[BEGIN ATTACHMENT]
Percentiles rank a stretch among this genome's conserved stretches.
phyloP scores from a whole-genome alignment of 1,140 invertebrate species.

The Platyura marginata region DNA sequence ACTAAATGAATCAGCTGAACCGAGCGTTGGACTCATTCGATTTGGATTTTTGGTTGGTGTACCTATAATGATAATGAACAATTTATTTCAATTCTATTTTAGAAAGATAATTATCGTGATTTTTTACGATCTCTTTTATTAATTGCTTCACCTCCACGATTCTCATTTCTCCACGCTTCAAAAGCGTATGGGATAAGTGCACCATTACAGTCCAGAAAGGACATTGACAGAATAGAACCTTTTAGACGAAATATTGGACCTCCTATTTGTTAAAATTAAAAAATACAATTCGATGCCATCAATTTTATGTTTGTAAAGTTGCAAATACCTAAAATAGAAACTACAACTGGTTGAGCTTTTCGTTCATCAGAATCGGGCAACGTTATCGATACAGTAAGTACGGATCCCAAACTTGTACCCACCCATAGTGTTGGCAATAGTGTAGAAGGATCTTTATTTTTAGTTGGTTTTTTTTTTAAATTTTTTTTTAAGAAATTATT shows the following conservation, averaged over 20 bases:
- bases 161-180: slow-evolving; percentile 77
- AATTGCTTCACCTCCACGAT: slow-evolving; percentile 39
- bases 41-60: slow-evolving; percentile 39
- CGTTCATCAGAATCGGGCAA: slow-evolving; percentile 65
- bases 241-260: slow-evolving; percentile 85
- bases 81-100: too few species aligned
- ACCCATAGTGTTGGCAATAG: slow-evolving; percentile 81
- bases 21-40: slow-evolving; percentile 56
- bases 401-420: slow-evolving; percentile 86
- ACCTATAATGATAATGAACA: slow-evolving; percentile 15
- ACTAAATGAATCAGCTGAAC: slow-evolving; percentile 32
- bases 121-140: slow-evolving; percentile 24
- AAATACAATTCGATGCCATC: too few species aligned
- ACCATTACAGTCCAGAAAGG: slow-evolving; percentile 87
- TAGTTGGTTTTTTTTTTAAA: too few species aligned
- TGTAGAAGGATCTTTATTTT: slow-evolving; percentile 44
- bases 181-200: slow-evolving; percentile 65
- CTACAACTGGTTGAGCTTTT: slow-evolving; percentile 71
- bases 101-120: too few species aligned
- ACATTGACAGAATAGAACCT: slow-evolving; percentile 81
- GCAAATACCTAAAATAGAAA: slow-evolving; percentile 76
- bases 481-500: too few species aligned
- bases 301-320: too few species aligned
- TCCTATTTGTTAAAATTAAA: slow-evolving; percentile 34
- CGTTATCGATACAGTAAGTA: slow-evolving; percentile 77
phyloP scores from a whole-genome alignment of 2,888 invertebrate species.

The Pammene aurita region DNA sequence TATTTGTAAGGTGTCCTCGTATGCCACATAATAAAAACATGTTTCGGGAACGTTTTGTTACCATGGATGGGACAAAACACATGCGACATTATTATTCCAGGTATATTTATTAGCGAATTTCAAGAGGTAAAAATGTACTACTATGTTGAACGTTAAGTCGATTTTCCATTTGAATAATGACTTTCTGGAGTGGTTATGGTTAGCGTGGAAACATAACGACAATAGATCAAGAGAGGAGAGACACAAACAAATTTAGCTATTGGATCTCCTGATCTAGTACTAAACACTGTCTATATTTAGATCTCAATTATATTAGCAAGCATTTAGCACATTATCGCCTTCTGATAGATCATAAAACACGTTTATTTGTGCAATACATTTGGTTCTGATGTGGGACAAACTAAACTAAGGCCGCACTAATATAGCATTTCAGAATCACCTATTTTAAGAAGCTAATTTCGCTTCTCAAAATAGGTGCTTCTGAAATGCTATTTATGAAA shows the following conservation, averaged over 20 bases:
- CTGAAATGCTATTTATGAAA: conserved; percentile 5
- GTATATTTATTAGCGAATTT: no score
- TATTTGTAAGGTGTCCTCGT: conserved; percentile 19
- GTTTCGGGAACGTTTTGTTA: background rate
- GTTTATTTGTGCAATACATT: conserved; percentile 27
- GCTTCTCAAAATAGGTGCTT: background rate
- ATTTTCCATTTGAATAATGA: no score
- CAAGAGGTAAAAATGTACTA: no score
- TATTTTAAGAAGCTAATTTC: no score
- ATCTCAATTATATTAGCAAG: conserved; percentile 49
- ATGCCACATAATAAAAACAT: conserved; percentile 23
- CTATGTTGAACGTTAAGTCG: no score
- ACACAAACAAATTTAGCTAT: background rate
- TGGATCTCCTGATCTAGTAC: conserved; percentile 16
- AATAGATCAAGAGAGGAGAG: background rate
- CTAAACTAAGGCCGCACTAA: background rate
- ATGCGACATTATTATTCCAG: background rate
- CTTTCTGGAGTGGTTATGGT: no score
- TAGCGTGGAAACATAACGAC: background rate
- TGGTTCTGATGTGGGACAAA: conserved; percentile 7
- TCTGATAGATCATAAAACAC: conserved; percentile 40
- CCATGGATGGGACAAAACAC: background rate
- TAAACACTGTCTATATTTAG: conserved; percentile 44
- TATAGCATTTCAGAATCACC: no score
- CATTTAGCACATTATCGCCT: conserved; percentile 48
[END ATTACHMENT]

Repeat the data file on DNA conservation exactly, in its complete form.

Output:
Percentiles rank a stretch among this genome's conserved stretches.
phyloP scores from a whole-genome alignment of 1,140 invertebrate species.

The Platyura marginata region DNA sequence ACTAAATGAATCAGCTGAACCGAGCGTTGGACTCATTCGATTTGGATTTTTGGTTGGTGTACCTATAATGATAATGAACAATTTATTTCAATTCTATTTTAGAAAGATAATTATCGTGATTTTTTACGATCTCTTTTATTAATTGCTTCACCTCCACGATTCTCATTTCTCCACGCTTCAAAAGCGTATGGGATAAGTGCACCATTACAGTCCAGAAAGGACATTGACAGAATAGAACCTTTTAGACGAAATATTGGACCTCCTATTTGTTAAAATTAAAAAATACAATTCGATGCCATCAATTTTATGTTTGTAAAGTTGCAAATACCTAAAATAGAAACTACAACTGGTTGAGCTTTTCGTTCATCAGAATCGGGCAACGTTATCGATACAGTAAGTACGGATCCCAAACTTGTACCCACCCATAGTGTTGGCAATAGTGTAGAAGGATCTTTATTTTTAGTTGGTTTTTTTTTTAAATTTTTTTTTAAGAAATTATT shows the following conservation, averaged over 20 bases:
- bases 161-180: slow-evolving; percentile 77
- AATTGCTTCACCTCCACGAT: slow-evolving; percentile 39
- bases 41-60: slow-evolving; percentile 39
- CGTTCATCAGAATCGGGCAA: slow-evolving; percentile 65
- bases 241-260: slow-evolving; percentile 85
- bases 81-100: too few species aligned
- ACCCATAGTGTTGGCAATAG: slow-evolving; percentile 81
- bases 21-40: slow-evolving; percentile 56
- bases 401-420: slow-evolving; percentile 86
- ACCTATAATGATAATGAACA: slow-evolving; percentile 15
- ACTAAATGAATCAGCTGAAC: slow-evolving; percentile 32
- bases 121-140: slow-evolving; percentile 24
- AAATACAATTCGATGCCATC: too few species aligned
- ACCATTACAGTCCAGAAAGG: slow-evolving; percentile 87
- TAGTTGGTTTTTTTTTTAAA: too few species aligned
- TGTAGAAGGATCTTTATTTT: slow-evolving; percentile 44
- bases 181-200: slow-evolving; percentile 65
- CTACAACTGGTTGAGCTTTT: slow-evolving; percentile 71
- bases 101-120: too few species aligned
- ACATTGACAGAATAGAACCT: slow-evolving; percentile 81
- GCAAATACCTAAAATAGAAA: slow-evolving; percentile 76
- bases 481-500: too few species aligned
- bases 301-320: too few species aligned
- TCCTATTTGTTAAAATTAAA: slow-evolving; percentile 34
- CGTTATCGATACAGTAAGTA: slow-evolving; percentile 77
phyloP scores from a whole-genome alignment of 2,888 invertebrate species.

The Pammene aurita region DNA sequence TATTTGTAAGGTGTCCTCGTATGCCACATAATAAAAACATGTTTCGGGAACGTTTTGTTACCATGGATGGGACAAAACACATGCGACATTATTATTCCAGGTATATTTATTAGCGAATTTCAAGAGGTAAAAATGTACTACTATGTTGAACGTTAAGTCGATTTTCCATTTGAATAATGACTTTCTGGAGTGGTTATGGTTAGCGTGGAAACATAACGACAATAGATCAAGAGAGGAGAGACACAAACAAATTTAGCTATTGGATCTCCTGATCTAGTACTAAACACTGTCTATATTTAGATCTCAATTATATTAGCAAGCATTTAGCACATTATCGCCTTCTGATAGATCATAAAACACGTTTATTTGTGCAATACATTTGGTTCTGATGTGGGACAAACTAAACTAAGGCCGCACTAATATAGCATTTCAGAATCACCTATTTTAAGAAGCTAATTTCGCTTCTCAAAATAGGTGCTTCTGAAATGCTATTTATGAAA shows the following conservation, averaged over 20 bases:
- CTGAAATGCTATTTATGAAA: conserved; percentile 5
- GTATATTTATTAGCGAATTT: no score
- TATTTGTAAGGTGTCCTCGT: conserved; percentile 19
- GTTTCGGGAACGTTTTGTTA: background rate
- GTTTATTTGTGCAATACATT: conserved; percentile 27
- GCTTCTCAAAATAGGTGCTT: background rate
- ATTTTCCATTTGAATAATGA: no score
- CAAGAGGTAAAAATGTACTA: no score
- TATTTTAAGAAGCTAATTTC: no score
- ATCTCAATTATATTAGCAAG: conserved; percentile 49
- ATGCCACATAATAAAAACAT: conserved; percentile 23
- CTATGTTGAACGTTAAGTCG: no score
- ACACAAACAAATTTAGCTAT: background rate
- TGGATCTCCTGATCTAGTAC: conserved; percentile 16
- AATAGATCAAGAGAGGAGAG: background rate
- CTAAACTAAGGCCGCACTAA: background rate
- ATGCGACATTATTATTCCAG: background rate
- CTTTCTGGAGTGGTTATGGT: no score
- TAGCGTGGAAACATAACGAC: background rate
- TGGTTCTGATGTGGGACAAA: conserved; percentile 7
- TCTGATAGATCATAAAACAC: conserved; percentile 40
- CCATGGATGGGACAAAACAC: background rate
- TAAACACTGTCTATATTTAG: conserved; percentile 44
- TATAGCATTTCAGAATCACC: no score
- CATTTAGCACATTATCGCCT: conserved; percentile 48